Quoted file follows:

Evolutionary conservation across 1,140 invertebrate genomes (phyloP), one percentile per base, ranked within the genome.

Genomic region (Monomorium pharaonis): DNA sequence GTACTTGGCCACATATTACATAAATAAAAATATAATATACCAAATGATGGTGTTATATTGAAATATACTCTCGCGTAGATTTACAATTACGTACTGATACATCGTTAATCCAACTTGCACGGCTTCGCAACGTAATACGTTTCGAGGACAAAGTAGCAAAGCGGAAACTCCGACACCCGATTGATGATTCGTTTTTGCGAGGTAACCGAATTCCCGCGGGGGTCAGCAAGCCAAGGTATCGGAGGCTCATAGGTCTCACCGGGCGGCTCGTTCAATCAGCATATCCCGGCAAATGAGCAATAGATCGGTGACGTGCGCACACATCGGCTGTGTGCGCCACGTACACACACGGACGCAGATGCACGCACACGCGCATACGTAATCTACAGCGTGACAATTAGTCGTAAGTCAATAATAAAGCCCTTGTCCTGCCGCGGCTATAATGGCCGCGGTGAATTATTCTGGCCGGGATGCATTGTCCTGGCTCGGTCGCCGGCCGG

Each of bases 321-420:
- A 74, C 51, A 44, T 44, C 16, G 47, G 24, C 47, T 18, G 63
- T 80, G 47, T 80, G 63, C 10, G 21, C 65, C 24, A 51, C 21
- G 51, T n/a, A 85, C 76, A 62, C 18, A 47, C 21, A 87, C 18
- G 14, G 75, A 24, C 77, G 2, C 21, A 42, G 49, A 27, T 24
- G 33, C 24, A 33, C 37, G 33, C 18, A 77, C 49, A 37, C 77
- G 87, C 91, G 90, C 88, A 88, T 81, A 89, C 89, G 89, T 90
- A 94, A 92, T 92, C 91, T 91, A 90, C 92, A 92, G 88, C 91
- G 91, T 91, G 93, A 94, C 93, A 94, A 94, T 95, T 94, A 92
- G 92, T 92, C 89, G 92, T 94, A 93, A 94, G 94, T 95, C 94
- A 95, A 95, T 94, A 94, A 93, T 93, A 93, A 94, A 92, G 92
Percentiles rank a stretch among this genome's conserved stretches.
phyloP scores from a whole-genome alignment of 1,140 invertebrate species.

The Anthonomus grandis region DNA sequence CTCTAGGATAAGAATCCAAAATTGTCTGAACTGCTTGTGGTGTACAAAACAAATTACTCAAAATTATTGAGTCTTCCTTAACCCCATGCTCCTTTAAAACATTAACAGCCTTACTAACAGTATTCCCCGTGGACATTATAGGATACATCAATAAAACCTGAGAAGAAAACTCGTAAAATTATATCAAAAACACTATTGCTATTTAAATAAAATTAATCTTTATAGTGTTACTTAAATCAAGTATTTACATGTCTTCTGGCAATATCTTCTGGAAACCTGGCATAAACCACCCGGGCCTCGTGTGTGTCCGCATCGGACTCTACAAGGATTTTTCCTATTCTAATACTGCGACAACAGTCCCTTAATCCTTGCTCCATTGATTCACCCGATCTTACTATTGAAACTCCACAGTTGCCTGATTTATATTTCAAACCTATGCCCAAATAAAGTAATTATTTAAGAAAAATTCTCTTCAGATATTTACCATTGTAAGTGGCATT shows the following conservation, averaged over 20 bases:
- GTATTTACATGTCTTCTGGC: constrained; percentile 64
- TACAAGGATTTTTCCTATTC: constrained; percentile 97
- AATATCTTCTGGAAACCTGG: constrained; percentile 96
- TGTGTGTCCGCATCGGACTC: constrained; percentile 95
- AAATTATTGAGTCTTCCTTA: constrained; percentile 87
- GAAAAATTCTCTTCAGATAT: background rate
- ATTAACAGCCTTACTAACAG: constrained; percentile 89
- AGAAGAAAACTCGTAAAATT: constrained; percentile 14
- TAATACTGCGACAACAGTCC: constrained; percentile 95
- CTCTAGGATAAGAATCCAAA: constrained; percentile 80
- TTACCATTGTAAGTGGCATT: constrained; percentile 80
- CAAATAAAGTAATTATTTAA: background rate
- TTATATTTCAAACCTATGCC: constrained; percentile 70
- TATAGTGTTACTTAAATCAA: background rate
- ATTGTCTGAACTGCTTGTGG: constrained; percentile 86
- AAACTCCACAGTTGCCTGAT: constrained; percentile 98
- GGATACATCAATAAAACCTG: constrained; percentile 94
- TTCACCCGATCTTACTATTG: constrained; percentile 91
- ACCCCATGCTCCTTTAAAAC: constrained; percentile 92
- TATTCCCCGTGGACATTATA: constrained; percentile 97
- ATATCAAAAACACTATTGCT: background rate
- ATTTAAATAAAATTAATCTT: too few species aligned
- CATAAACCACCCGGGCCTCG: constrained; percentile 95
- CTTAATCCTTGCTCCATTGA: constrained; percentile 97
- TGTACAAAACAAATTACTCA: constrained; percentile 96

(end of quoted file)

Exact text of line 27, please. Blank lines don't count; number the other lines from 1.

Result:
- TTACCATTGTAAGTGGCATT: constrained; percentile 80